George Pascoe-Watson: Theresa May wants to show, not tell

Written by George Pascoe-Watson on 24 August 2017 in Opinion

Activity is the order of the day in Number 10 as the prime minister looks to move on from the general election.


Don’t just stand there – do something. Fly the flag. This is how Theresa May has returned to 10 Downing Street after two months which rocked her Premiership to its foundations.

Mrs May is gripped by a need to show, not tell. To show she and Britain are optimistic, outward-looking and positive about the opportunity for its future.

Activity abounds. Travelling to the north east was a demonstration that she is interested in deeds, not words, that she is focused on delivering for Britain.

It is a frustrating myth that she has taken her eye off the ball on the Northern Powerhouse plan championed by her nemesis George Osborne. Indeed, backing “business Britain” will form the backbone of a new drive of energy and activity which will sit alongside her mission to get the best Brexit deal.

The PM and her newly-appointed Number 10 team know that Britain’s future fate rests on how strong we can be in a post Brexit world.

Mistakes were made during her first year when the impression was allowed to percolate around the world that corporate giants were on the naughty step. Countless British-headquartered firms and global conglomerates felt stung by implied criticism about corporate behaviour.

I am told Mrs May well understands the need to correct this false impression if UK firms are to flourish. Not only that, but she needs to lay out the red carpet to foreign-based companies if they are to consider Britain a good place to build factories and hire people.

Brexit changes everything. Without trade, and inward investment, the dream of “taking back control” will turn into a living nightmare for the UK and its people. So the energy is going back into building relations with the business world.

This is why Mrs May will soon fly a party of British business leaders to Japan. David Cameron was widely admired in the business community as being Britain’s number one salesman abroad. And there is a huge opportunity for the PM to follow suit, opening doors for UK firms to land deals abroad – as well as selling Brexit Britain as a place for companies to invest.

Japan will just be the start. China will follow.  There is difficult recent history with China which must be addressed by the PM.  It’s a reflection of how important she considers Beijing to Britain’s future – economically and geo-politically – that she’s put this trip back into the schedule.

Mrs May has already held the first of a quarterly new Business Council roundtables in Downing Street. Bosses of Jaguar Land Rover, BAe Systems and others attended. The invitees will rotate. Firms with a specific exposure to Brexit will be prioritised for now. Her husband Philip is also using his City contacts book to find very high level C-suite counsel to guide the PM.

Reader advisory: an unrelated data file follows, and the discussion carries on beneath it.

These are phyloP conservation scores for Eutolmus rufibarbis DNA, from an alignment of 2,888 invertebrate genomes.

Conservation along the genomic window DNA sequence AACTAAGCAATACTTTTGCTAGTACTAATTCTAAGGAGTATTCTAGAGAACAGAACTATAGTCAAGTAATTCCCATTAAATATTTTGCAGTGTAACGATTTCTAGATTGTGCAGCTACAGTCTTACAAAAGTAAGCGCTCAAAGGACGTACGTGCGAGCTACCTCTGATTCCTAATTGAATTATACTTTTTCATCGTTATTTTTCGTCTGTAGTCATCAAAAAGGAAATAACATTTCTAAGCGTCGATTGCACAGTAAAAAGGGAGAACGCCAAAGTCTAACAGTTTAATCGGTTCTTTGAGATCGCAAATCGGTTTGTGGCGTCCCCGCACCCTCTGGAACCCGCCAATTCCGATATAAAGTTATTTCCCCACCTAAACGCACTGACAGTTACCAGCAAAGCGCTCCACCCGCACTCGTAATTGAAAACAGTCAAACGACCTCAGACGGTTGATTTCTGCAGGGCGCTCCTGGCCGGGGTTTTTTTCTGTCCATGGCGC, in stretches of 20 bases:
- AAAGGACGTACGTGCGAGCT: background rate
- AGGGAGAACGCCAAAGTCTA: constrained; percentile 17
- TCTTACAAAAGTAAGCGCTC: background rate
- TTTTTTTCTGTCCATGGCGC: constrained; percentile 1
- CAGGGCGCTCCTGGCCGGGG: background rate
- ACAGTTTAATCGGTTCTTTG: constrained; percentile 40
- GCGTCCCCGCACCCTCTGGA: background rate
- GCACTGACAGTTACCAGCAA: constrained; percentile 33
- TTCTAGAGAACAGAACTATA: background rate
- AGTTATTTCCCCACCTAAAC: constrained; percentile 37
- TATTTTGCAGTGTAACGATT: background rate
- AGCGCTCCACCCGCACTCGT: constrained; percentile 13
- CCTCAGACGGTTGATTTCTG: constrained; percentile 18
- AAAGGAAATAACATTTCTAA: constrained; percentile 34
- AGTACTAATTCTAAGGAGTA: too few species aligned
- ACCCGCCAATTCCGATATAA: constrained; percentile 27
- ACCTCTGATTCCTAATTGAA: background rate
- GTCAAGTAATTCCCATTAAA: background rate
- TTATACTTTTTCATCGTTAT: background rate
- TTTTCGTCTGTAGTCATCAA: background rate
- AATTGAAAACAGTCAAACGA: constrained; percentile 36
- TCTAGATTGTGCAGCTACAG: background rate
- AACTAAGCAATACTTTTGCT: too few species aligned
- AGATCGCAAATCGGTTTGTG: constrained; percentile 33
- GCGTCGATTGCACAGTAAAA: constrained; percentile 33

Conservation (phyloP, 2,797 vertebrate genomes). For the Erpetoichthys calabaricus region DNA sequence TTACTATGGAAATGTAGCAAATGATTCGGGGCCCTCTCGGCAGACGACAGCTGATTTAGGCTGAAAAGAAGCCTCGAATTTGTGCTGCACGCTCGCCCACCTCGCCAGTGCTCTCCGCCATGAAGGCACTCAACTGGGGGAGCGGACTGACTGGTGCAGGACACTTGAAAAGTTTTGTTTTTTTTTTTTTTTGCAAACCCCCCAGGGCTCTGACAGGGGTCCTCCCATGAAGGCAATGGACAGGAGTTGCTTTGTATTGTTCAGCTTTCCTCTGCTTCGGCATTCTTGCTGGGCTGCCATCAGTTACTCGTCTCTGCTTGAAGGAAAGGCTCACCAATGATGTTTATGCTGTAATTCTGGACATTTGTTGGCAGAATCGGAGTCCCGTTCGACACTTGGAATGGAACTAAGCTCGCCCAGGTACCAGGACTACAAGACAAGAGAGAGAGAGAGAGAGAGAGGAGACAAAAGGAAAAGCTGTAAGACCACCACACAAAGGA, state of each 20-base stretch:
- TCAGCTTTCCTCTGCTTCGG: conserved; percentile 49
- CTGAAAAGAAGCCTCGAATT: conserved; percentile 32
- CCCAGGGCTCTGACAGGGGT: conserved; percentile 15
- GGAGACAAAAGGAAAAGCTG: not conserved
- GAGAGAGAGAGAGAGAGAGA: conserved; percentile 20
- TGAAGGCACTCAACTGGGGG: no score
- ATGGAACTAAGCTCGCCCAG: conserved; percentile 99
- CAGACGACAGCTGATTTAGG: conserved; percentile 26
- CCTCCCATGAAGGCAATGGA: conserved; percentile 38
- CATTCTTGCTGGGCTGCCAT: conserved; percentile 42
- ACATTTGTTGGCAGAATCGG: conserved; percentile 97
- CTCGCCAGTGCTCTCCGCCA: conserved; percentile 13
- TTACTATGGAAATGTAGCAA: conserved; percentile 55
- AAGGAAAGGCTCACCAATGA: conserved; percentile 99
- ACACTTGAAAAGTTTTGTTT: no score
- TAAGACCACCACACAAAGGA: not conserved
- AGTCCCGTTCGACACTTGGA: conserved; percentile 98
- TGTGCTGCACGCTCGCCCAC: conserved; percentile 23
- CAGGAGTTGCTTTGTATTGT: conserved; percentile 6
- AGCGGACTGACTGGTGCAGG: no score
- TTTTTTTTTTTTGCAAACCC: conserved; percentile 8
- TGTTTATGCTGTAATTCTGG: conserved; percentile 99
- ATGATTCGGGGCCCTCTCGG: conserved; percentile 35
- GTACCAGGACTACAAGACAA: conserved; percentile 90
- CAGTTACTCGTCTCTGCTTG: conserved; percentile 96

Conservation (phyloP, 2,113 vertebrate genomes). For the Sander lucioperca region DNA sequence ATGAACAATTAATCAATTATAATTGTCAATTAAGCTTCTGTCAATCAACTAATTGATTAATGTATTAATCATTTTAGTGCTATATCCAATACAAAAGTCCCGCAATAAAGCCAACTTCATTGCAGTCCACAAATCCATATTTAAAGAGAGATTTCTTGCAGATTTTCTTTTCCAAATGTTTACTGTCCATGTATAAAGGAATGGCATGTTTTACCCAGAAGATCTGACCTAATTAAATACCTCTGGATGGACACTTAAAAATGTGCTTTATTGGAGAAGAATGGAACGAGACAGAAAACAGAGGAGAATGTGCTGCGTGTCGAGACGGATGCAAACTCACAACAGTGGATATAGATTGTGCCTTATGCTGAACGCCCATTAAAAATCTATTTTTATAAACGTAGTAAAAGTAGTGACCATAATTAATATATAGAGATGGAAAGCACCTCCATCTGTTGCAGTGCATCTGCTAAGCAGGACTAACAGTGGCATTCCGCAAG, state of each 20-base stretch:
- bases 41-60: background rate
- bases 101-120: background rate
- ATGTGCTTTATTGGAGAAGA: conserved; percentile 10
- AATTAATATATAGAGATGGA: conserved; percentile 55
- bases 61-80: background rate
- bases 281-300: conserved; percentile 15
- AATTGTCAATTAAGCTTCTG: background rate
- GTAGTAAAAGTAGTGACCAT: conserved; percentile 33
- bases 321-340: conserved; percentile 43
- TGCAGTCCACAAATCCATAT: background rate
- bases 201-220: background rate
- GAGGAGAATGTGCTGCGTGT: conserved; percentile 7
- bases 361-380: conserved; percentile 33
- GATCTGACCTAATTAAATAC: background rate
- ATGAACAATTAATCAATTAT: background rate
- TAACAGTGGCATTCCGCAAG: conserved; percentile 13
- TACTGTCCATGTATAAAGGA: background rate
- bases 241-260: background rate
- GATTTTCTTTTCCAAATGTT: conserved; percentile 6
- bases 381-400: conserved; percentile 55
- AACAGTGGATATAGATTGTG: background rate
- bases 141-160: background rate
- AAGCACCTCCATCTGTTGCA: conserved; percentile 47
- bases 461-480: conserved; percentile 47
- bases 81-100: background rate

Setting the right policy environment for Britain to be an economic and industrial powerhouse is crucial. But it’s difficult when the Treasury is effectively penniless and can’t obviously afford the incentives which normally encourage growth.

It’s also hard when Brexit currently brings uncertainty. It means home-grown firms are reluctant to invest more cash, and foreign ones stay their hand until they see how Britain will be able to trade outside the EU.

There are many details to fix below the water line. Britain’s future relationship with the European Court of Justice matters more than many people understand, in a business context. Which court will settle trade disputes in the future? Not just industry disputes, but consumer gripes about rip-offs or shoddy goods or low health or safety standards. How does a government open the door to foreign-grown food which might be cheaper, without importing lower health standards or putting Welsh hill farmers on the dole?

Some in government favour Britain signing up to the EFTA Court – which would see us continuing to observe EU business rules voluntarily without the ECJ ruling “directly” on matters in the UK. Intriguingly, EFTA’s President Carl Baudenbacher travels to London shortly to discuss his vision of how that arrangement would work.

Ministers have different visions of what post Brexit Britain should look like. Uniting the Cabinet and their supporters will be testing. At some point, a united vision must be reached and put to Parliament. It’s well worth noting, too, that the EU side has no united vision of the end state.

There are well-grounded fears that David Davis will be unable to press ahead with the meaty parts of our Brexit talks in October. This inability to come to a united Cabinet view is delaying agreement on the Ulster border, the fate of EU citizens here and the financial bill for leaving.

Until these three issues are agreed, the EU will simply not advance talks. Party conference season and German elections make it even less likely that the UK will be in a position to finalise these “red lines” by October, say some.

One thing Mr Davis is keenly watching – what terms and conditions the EU proposes for exactly when the UK can begin formal bilateral trade talks with the rest of the world. Mrs May flying the flag for Britain sends the signal that she is determined to get the best for the UK economy.




Picture credit: Jack Taylor/PA Wire/PA Images.


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